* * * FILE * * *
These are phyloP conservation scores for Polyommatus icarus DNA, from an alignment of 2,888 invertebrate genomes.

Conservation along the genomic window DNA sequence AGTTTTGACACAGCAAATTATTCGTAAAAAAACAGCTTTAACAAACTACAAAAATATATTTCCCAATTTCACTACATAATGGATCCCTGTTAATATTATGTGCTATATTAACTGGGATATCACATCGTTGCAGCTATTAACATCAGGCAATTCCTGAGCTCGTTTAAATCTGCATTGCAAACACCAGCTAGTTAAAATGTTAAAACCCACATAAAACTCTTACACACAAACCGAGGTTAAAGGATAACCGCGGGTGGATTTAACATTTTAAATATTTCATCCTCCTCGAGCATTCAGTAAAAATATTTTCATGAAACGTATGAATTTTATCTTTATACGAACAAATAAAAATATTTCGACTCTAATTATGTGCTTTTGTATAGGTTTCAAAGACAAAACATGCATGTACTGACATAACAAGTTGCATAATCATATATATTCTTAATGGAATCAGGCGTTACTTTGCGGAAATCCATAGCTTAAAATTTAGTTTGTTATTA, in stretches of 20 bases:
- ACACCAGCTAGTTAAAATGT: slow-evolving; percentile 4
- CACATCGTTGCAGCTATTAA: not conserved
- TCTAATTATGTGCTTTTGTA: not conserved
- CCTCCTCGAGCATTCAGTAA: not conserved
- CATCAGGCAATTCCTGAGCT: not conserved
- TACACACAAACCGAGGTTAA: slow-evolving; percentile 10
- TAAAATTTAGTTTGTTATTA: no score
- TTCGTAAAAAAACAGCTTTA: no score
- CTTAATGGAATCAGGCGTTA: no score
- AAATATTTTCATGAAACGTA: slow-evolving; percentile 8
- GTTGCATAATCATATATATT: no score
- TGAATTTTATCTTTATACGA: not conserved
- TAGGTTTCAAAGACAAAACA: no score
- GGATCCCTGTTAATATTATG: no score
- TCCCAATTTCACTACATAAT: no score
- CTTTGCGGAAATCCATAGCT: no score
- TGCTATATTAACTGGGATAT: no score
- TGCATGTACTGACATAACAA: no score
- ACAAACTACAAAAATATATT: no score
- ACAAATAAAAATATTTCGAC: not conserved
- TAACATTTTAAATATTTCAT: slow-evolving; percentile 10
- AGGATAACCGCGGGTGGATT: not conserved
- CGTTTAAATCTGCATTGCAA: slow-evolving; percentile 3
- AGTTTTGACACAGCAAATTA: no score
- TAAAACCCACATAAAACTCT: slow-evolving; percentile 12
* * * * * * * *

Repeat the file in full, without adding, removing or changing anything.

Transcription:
These are phyloP conservation scores for Polyommatus icarus DNA, from an alignment of 2,888 invertebrate genomes.

Conservation along the genomic window DNA sequence AGTTTTGACACAGCAAATTATTCGTAAAAAAACAGCTTTAACAAACTACAAAAATATATTTCCCAATTTCACTACATAATGGATCCCTGTTAATATTATGTGCTATATTAACTGGGATATCACATCGTTGCAGCTATTAACATCAGGCAATTCCTGAGCTCGTTTAAATCTGCATTGCAAACACCAGCTAGTTAAAATGTTAAAACCCACATAAAACTCTTACACACAAACCGAGGTTAAAGGATAACCGCGGGTGGATTTAACATTTTAAATATTTCATCCTCCTCGAGCATTCAGTAAAAATATTTTCATGAAACGTATGAATTTTATCTTTATACGAACAAATAAAAATATTTCGACTCTAATTATGTGCTTTTGTATAGGTTTCAAAGACAAAACATGCATGTACTGACATAACAAGTTGCATAATCATATATATTCTTAATGGAATCAGGCGTTACTTTGCGGAAATCCATAGCTTAAAATTTAGTTTGTTATTA, in stretches of 20 bases:
- ACACCAGCTAGTTAAAATGT: slow-evolving; percentile 4
- CACATCGTTGCAGCTATTAA: not conserved
- TCTAATTATGTGCTTTTGTA: not conserved
- CCTCCTCGAGCATTCAGTAA: not conserved
- CATCAGGCAATTCCTGAGCT: not conserved
- TACACACAAACCGAGGTTAA: slow-evolving; percentile 10
- TAAAATTTAGTTTGTTATTA: no score
- TTCGTAAAAAAACAGCTTTA: no score
- CTTAATGGAATCAGGCGTTA: no score
- AAATATTTTCATGAAACGTA: slow-evolving; percentile 8
- GTTGCATAATCATATATATT: no score
- TGAATTTTATCTTTATACGA: not conserved
- TAGGTTTCAAAGACAAAACA: no score
- GGATCCCTGTTAATATTATG: no score
- TCCCAATTTCACTACATAAT: no score
- CTTTGCGGAAATCCATAGCT: no score
- TGCTATATTAACTGGGATAT: no score
- TGCATGTACTGACATAACAA: no score
- ACAAACTACAAAAATATATT: no score
- ACAAATAAAAATATTTCGAC: not conserved
- TAACATTTTAAATATTTCAT: slow-evolving; percentile 10
- AGGATAACCGCGGGTGGATT: not conserved
- CGTTTAAATCTGCATTGCAA: slow-evolving; percentile 3
- AGTTTTGACACAGCAAATTA: no score
- TAAAACCCACATAAAACTCT: slow-evolving; percentile 12